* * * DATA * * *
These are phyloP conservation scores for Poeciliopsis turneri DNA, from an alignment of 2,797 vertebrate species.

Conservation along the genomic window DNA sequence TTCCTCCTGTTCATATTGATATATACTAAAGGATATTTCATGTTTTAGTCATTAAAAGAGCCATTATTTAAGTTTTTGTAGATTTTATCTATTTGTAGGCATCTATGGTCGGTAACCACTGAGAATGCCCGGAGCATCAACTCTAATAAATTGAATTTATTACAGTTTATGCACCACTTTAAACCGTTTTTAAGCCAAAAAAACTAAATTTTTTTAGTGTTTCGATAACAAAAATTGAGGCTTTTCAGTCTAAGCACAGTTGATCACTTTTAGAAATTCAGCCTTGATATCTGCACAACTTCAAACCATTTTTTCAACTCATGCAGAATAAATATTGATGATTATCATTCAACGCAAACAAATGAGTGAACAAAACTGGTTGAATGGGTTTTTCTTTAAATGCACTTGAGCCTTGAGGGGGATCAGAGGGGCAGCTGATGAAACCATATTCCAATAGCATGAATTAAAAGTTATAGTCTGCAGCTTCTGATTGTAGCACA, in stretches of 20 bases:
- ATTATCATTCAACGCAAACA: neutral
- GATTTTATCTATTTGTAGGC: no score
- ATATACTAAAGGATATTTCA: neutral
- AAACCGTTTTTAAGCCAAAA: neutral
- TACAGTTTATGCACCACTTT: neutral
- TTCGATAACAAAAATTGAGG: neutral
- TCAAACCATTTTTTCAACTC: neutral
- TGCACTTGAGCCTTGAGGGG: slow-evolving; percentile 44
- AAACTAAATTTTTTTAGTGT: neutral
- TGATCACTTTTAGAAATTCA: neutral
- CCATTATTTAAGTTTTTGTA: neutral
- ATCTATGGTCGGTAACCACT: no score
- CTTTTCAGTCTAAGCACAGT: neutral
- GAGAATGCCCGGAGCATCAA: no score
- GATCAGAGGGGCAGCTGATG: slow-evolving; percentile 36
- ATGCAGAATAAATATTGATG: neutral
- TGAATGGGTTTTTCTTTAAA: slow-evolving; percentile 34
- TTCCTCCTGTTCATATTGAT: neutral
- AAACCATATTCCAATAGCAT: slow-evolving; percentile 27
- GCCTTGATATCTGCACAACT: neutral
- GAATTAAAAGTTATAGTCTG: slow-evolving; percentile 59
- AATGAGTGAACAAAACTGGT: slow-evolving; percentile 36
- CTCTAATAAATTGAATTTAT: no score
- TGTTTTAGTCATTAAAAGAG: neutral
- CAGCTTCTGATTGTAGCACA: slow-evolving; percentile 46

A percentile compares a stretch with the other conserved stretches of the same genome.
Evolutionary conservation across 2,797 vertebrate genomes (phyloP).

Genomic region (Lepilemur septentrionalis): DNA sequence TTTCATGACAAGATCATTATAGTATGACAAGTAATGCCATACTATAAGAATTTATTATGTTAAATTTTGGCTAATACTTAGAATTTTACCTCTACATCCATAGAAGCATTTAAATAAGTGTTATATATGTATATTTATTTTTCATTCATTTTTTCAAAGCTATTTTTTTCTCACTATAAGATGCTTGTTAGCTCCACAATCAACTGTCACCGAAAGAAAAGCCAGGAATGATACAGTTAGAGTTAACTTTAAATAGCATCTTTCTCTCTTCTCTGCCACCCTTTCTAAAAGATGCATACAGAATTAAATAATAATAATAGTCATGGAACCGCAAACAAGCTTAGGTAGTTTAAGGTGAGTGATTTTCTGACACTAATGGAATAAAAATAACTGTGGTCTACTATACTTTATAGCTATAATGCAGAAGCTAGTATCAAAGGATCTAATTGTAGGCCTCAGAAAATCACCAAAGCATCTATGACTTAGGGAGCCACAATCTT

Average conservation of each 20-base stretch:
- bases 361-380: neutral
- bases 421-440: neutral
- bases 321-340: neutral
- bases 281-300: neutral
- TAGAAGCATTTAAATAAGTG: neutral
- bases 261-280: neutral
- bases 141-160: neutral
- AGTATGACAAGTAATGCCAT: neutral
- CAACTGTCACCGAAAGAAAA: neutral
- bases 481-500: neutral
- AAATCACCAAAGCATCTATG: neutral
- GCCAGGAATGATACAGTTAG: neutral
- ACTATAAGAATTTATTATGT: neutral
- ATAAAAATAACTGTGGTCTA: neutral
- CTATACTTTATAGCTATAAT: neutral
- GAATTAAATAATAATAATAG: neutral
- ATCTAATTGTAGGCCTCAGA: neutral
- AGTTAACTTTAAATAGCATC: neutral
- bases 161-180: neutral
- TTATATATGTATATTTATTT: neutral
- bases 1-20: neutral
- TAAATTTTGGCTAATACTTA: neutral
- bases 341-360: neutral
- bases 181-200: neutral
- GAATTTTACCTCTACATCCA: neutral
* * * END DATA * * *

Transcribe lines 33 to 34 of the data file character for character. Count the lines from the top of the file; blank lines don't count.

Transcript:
- bases 421-440: neutral
- bases 321-340: neutral